Traces of a Dutch presence can be found all over the world from the past few hundred years. From Spitsbergen to Brazil and from North America to India, remains of Dutch trade can be found everywhere and cemeteries have been laid out in many places. One of the areas was the territory of New Netherland in the present-day United States (US). At about the same time, the English settled in what they called New England and started a colony there that would eventually outflank the Dutch.
Outside the ever-growing city of New York, many more cemeteries were established in the course of the eighteenth century. Many of those cemeteries were built on the outskirts of the city, but they often quickly overtook such a place. The Dutch church grew rapidly in New York and soon needed more churches.
The natural stone and stone carving traditions used
In the cemeteries described so far, the oldest headstones are all hewn from a brown sandstone that comes mainly from local quarries in Newark, New Jersey. This is in contrast to the use of slate in New England. Few slate funerary monuments are found in the Hudson Valley. The oldest sandstone examples here date from the early eighteenth century.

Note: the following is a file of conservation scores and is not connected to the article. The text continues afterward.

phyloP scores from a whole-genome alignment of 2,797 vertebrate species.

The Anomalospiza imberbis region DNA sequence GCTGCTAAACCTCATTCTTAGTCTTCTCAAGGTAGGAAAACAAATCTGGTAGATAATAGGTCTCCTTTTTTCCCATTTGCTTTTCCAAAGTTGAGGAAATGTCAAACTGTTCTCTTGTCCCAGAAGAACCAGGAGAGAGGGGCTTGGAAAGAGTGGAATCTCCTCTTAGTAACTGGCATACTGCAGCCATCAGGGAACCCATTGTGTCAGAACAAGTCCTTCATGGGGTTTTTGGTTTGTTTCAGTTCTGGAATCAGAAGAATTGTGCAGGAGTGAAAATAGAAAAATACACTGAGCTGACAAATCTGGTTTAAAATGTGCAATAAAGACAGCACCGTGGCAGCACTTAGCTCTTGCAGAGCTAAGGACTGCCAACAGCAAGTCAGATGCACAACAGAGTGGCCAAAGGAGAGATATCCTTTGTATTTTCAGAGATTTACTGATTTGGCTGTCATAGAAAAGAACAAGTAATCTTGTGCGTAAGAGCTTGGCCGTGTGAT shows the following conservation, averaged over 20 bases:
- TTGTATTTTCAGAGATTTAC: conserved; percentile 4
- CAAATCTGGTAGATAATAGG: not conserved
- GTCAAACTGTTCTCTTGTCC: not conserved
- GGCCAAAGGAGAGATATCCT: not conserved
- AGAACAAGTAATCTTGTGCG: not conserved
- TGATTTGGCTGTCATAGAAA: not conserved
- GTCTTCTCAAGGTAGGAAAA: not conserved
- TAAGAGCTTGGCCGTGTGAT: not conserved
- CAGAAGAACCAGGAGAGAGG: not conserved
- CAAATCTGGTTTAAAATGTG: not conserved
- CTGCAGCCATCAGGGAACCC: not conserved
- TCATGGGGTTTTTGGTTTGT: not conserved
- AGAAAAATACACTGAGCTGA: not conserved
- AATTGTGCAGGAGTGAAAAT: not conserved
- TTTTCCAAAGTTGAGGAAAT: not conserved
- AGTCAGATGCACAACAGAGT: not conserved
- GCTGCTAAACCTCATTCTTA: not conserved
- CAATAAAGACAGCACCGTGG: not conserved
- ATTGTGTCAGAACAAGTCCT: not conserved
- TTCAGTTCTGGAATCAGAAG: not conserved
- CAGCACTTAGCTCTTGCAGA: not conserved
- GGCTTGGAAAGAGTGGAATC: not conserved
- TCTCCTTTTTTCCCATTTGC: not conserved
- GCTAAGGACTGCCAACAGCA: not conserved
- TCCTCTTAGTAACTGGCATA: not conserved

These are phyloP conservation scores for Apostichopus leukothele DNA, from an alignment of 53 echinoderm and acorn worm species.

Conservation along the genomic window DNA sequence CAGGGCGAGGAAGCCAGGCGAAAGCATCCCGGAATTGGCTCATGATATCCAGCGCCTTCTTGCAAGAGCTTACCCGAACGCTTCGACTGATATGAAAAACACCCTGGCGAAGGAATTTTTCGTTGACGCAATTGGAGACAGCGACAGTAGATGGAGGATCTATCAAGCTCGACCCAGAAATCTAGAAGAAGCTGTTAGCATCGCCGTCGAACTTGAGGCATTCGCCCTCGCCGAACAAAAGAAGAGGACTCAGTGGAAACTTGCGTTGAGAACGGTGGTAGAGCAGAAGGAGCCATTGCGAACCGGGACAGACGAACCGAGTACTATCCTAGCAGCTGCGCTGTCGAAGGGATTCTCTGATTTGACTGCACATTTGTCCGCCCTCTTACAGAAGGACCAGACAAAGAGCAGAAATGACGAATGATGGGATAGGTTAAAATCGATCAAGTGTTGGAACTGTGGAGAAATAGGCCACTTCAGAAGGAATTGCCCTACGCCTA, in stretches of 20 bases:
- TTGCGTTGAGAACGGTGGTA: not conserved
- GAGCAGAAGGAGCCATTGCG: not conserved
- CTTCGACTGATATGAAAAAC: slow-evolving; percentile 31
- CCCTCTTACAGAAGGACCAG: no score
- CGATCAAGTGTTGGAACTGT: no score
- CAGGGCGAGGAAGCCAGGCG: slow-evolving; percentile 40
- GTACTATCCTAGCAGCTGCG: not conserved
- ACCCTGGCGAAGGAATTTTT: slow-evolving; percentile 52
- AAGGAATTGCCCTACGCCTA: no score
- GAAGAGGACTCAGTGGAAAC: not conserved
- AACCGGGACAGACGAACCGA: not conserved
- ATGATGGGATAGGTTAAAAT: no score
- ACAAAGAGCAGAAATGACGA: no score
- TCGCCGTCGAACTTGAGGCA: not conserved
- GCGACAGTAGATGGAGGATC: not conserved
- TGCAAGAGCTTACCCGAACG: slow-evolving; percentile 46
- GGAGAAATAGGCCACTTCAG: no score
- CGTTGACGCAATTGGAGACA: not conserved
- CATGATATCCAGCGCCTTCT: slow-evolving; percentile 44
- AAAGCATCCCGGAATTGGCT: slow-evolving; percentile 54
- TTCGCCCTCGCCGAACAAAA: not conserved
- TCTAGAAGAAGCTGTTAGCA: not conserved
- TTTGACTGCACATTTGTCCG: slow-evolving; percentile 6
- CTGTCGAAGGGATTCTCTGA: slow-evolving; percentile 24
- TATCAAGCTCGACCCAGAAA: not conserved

The colonial era burial grounds and gravemarkers of the upper mid-Atlantic states (Map 1) have been the focus of little research to date. That which has been conducted primarily concerns the New York / New Jersey gravestone carving tradition, originally established in the British communities circa 1720, and its skillfully crafted sandstone markers. Although slate gravestones were imported from New England prior to this time, the vast majority of the earliest markers were simple, unadorned fieldstones. This study examines the fieldstone traditions of colonial New York, New Jersey, and Delaware; more specifically, those markers erected by and for the descendants of the New Netherland colonists.